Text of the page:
Dr. Zachary Rossetti Awarded Spencer Foundation Research Grant to Increase Family Participation in IDEA Reauthorization
Dr. Zachary Rossetti, BU Wheelock associate professor of special education, has been awarded a Large Education Research Grant from the Spencer Foundation to bolster parent/caregiver and student participation in the Individuals with Disabilities Education Act (IDEA) reauthorization. The IDEA mandates individualized special education and related services for all eligible students with disabilities.
The grant, which totals $500,000, will fund Rossetti’s study, “Project Civic LeAdS: Enhancing Civic Engagement of Culturally and Linguistically Diverse Families and Students with Disabilities: Legislative Advocacy in Special Education.” Culturally and linguistically diverse families of children with disabilities have been underrepresented in past reauthorizations of IDEA.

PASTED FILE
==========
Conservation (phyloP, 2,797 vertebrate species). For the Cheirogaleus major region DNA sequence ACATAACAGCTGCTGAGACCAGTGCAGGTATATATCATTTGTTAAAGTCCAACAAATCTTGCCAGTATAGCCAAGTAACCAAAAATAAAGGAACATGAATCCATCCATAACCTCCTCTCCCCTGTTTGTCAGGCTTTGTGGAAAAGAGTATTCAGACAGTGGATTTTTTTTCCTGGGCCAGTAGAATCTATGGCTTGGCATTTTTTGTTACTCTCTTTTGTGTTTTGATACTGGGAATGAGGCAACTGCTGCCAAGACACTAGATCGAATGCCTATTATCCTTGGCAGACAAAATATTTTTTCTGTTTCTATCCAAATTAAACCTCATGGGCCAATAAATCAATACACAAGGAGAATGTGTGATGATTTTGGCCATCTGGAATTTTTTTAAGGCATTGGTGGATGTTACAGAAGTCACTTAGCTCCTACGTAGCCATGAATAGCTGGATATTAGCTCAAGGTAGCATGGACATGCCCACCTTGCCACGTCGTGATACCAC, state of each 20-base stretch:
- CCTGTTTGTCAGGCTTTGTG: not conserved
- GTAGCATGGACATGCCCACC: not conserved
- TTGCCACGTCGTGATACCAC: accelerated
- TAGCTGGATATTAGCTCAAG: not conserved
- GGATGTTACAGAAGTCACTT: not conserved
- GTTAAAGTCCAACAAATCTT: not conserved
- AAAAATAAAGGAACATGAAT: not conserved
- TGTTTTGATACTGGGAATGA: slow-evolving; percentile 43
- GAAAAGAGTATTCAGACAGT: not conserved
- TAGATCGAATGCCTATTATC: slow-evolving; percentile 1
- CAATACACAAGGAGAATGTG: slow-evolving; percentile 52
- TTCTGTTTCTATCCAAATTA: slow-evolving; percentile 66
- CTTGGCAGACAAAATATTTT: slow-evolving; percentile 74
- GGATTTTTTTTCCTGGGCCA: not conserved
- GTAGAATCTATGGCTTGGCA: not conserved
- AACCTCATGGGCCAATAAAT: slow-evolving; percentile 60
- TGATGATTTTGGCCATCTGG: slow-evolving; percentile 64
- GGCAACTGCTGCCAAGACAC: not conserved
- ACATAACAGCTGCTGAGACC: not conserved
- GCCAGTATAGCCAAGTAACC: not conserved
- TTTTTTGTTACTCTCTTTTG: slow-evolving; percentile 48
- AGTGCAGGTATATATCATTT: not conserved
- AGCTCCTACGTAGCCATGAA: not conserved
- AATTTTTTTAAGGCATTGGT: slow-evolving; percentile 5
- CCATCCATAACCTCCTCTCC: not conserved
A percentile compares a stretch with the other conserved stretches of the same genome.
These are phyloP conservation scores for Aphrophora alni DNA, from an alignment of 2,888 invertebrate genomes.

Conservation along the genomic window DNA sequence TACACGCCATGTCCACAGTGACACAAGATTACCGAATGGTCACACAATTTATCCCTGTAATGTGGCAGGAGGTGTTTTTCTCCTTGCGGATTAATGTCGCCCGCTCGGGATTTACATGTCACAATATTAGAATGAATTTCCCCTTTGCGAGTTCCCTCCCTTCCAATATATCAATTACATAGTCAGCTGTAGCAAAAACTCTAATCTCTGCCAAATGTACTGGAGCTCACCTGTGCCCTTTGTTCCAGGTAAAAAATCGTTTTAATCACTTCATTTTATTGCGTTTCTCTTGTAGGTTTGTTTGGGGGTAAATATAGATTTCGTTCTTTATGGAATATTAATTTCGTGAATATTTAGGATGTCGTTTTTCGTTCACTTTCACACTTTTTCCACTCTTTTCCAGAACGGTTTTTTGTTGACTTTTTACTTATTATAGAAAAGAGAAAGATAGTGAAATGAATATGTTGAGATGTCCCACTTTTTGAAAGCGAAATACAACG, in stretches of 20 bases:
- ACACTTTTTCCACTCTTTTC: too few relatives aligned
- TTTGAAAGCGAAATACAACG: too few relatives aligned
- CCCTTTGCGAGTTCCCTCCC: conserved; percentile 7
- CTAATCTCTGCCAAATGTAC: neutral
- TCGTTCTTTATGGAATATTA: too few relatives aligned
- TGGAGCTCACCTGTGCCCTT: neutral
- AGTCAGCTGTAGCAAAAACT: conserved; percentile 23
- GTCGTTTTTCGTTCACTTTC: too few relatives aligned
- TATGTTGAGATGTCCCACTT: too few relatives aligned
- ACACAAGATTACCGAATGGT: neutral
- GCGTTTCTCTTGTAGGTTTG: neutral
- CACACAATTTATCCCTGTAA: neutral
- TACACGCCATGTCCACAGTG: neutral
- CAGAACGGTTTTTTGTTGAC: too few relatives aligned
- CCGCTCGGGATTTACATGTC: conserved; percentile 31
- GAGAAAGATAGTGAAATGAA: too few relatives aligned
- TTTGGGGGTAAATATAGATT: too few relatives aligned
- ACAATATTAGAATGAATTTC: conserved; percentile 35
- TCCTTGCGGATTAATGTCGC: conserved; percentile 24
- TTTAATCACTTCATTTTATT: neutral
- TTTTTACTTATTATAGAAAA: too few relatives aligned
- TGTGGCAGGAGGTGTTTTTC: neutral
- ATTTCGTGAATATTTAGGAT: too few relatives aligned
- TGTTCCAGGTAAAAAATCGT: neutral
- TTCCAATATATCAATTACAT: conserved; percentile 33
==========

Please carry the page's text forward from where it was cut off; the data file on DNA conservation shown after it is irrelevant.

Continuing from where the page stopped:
Previously, Dr. Rossetti and Dr. Meghan Burke (University of Illinois at Urbana-Champaign) developed and tested a civic engagement training with 127 parents of children with disabilities with funding from a Spencer Small Grant. The new grant will enable increasing the scale of the parent training, examining the effectiveness of the training, and developing similar training for students with disabilities aged 14–22.
“Families that are culturally and linguistically diverse often face greater barriers to engagement due to systemic racism and ableism,” says Dr. Rossetti. “These trainings will hopefully foster civic engagement and advocacy to help ensure that the IDEA reauthorization reflects the needs of all the families that it serves.”
The Spencer Foundation has been funding educational research since 1971. Its Large Research Grants on Education Program supports education research projects that will contribute to the improvement of education.
At BU Wheelock, Dr. Rossetti’s research focuses on the experiences of families with children with disabilities by centering on family engagement in schools and communities, family-school partnerships of culturally and linguistically diverse families, and sibling roles and relationships. He also examines social interactions between students with and without intellectual and developmental disabilities (IDD), specifically the contexts and dynamics of such relationships, and how educators may facilitate social opportunities.